The Failed Iranian Economic Activity in Syria: a Failure due to the Vast Investment in the Corridor?

The Syrian territories under Assads’ regime were supposed to be a fertile and extensive breeding ground for Iranian economic activity. The devastated Syrian state is thirsty for foreign private company investments to inject money and create jobs. Moreover, the Western US-led sanctions imposed on the Assad regime are ostensibly intended to allow Iranian companies to operate in Syrian territory without multiple competitors, except the Russians and perhaps the Chinese. Of course, the extensive military presence of the radical Shiite axis led by Iran in Syria should be noted. This presence is supposed to “consume” economic activity while protecting Iranian civil-economic activity. However, most of Iran’s resources are directed toward a military entrenchment, from the strategic concept of creating a corridor from Iran to Lebanon.

It seems that when it comes to the Iranian economic presence in Syria, it is a relative failure. In an interview given to an Iranian website and quoted on the Syrian “Voice of the Capital” website, Hassan Shamshadi, secretary of the Iranian-Syrian Chamber of Commerce, criticizes Iranian economic activity in Syria.

According to Shamshadi, many Iranian companies have invested throughout Syria in recent years out of hope based on the abovementioned reasons. They also hoped for positive results due to the establishment of Raisi’s government, which declared its desire to cultivate and expand economic ties with the axis countries – primarily Syria.

Above: Hassan Shamshadi – Secretary of the Iranian-Syrian Chamber of Commerce

The declarations are contradictory to reality. According to Shamshadi, the Raisi government has not taken any serious steps to ease the terms of trade with Syria. In addition, Shamshadi claims that many Iranian companies suffer from ignorance and lack of knowledge regarding the Syrian market and that their main mistake is that they compare it to the Iraqi market, which is a much larger and developed market.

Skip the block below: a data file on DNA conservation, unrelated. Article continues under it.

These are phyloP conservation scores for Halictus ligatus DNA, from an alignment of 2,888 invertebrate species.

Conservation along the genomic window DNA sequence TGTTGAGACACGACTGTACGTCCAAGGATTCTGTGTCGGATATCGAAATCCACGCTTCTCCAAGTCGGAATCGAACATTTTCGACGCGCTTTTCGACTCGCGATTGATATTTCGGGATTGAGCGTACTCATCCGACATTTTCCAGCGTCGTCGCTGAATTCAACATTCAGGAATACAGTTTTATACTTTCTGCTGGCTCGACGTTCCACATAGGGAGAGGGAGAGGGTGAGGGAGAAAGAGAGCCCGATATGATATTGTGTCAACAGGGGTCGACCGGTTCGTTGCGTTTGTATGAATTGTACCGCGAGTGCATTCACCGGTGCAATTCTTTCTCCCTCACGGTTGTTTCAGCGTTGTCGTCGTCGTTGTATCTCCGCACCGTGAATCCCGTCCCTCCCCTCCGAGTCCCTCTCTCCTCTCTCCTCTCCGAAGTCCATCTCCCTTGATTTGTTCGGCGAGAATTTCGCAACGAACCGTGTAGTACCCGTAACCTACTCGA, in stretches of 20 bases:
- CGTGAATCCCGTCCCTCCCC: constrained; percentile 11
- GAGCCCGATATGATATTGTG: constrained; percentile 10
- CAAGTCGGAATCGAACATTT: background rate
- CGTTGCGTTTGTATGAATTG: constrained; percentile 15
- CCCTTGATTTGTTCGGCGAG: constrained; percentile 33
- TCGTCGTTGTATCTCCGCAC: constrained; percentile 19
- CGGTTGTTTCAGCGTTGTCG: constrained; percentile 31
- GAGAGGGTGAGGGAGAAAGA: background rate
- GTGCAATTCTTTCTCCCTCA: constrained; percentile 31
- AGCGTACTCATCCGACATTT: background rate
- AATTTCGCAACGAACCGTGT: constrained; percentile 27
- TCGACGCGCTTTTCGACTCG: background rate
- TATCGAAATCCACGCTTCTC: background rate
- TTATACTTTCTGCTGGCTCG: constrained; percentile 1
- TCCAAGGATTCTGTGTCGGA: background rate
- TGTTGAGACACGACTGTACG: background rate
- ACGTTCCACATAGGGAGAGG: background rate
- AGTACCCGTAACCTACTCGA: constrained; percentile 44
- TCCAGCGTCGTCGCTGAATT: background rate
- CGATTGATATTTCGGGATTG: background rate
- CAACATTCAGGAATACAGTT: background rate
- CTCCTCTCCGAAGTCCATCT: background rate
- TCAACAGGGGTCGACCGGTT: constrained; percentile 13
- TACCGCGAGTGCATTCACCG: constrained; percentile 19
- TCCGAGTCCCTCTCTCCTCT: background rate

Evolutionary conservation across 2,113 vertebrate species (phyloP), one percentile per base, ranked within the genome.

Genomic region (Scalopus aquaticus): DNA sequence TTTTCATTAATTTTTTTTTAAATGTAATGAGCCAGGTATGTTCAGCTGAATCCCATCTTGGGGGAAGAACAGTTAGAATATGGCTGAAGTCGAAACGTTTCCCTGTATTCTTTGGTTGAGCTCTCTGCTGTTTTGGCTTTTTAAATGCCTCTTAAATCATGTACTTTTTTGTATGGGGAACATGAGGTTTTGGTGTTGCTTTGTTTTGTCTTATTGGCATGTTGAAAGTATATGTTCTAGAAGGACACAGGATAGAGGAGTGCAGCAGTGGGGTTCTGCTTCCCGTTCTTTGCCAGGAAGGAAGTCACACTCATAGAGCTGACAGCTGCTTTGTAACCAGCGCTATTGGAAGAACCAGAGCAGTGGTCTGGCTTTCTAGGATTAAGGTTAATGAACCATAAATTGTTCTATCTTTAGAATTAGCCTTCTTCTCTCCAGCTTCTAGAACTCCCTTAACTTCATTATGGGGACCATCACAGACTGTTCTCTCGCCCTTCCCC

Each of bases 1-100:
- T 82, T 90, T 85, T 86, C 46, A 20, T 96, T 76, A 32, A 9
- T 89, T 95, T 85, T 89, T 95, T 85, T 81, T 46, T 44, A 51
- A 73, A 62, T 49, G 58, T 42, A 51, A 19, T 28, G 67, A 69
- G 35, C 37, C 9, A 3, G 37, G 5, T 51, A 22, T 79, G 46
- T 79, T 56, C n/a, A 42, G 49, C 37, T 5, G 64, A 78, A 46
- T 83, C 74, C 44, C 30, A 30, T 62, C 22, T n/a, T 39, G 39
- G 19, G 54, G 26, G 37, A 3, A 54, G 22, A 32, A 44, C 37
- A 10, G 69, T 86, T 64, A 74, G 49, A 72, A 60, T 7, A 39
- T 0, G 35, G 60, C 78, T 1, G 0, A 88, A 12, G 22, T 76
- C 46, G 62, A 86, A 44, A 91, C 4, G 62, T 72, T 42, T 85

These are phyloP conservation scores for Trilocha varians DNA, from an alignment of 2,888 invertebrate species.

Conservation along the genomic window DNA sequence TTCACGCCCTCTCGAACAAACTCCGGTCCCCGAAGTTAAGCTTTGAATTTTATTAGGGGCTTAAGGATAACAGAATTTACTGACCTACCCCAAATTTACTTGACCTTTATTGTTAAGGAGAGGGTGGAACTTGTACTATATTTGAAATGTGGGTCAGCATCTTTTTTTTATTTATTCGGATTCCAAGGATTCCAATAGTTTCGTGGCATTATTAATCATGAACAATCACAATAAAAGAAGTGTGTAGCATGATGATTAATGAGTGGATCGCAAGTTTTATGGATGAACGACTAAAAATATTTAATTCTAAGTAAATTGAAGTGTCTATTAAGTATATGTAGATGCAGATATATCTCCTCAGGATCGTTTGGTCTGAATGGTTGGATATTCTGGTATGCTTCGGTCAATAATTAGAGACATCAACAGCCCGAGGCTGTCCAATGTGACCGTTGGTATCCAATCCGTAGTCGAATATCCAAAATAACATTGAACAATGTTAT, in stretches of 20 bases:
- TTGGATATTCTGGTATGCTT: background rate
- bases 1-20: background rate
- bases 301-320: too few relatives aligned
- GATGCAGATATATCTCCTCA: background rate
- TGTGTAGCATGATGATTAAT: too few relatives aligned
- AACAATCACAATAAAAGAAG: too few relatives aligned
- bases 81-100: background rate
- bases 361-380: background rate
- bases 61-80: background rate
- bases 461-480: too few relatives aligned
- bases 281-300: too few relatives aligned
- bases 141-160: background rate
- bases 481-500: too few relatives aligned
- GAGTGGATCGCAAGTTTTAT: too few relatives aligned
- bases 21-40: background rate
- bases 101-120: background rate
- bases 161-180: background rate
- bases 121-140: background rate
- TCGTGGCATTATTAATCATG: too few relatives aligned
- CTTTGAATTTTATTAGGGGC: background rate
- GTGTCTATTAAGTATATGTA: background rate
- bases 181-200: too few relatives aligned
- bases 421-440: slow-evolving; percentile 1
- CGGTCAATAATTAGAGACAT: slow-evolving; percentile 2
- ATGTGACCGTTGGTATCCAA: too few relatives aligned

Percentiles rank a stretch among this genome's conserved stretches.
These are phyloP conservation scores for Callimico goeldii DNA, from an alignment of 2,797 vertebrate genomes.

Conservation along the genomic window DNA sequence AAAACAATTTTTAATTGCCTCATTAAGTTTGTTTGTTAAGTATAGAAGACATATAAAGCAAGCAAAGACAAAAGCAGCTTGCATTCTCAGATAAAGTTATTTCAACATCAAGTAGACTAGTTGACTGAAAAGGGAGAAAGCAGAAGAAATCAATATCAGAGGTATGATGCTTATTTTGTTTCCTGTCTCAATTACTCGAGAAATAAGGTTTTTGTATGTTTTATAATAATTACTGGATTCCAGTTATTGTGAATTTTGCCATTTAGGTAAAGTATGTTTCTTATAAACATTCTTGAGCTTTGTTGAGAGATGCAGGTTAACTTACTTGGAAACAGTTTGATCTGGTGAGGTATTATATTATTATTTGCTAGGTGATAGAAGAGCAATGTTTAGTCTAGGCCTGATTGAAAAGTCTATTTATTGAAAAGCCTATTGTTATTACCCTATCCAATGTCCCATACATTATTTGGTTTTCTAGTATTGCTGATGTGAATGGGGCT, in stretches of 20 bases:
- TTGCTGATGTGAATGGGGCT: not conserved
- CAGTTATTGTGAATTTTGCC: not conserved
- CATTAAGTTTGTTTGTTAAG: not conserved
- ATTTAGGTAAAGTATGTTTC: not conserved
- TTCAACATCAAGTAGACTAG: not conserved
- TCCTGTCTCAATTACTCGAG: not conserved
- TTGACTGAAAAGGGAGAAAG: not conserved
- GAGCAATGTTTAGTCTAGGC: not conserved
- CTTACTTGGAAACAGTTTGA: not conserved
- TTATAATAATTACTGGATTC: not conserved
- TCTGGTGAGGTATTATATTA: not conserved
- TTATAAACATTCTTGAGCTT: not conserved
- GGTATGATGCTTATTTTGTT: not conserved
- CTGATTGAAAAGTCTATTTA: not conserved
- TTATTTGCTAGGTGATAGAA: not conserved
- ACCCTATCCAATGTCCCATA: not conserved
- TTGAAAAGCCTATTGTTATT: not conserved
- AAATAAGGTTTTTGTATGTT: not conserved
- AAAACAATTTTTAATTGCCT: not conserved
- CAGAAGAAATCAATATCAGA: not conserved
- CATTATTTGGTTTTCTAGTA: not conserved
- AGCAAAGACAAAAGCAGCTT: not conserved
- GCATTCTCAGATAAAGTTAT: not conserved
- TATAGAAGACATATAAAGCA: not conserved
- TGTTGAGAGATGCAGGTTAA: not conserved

Data presented by Shamshadi revealed that 1,390 Iranian companies registered for operations in Syria, with the return of the Assad regime’s relative control over most of the country. However, only about 20 Iranian companies are operating relatively successfully in Syria today.

Above: An Illustration showing the main preoccupation of the Iranian economic presence in Syria. Its strategic role is in supplying the Assad regime’s immediate energy needs in light of the sanctions. It appears that the main arguments made by Shamshadi against the Iranian regime are the lack of sufficient credit facilities and safe transportation between the countries.

When reading between the lines, it is hard to ignore the implicit criticism that Iranian attention and efforts are directed primarily at the Iranian military presence in Syria, which supports the corridor from Iran to Lebanon.

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Tal Beeri

Tal Beeri

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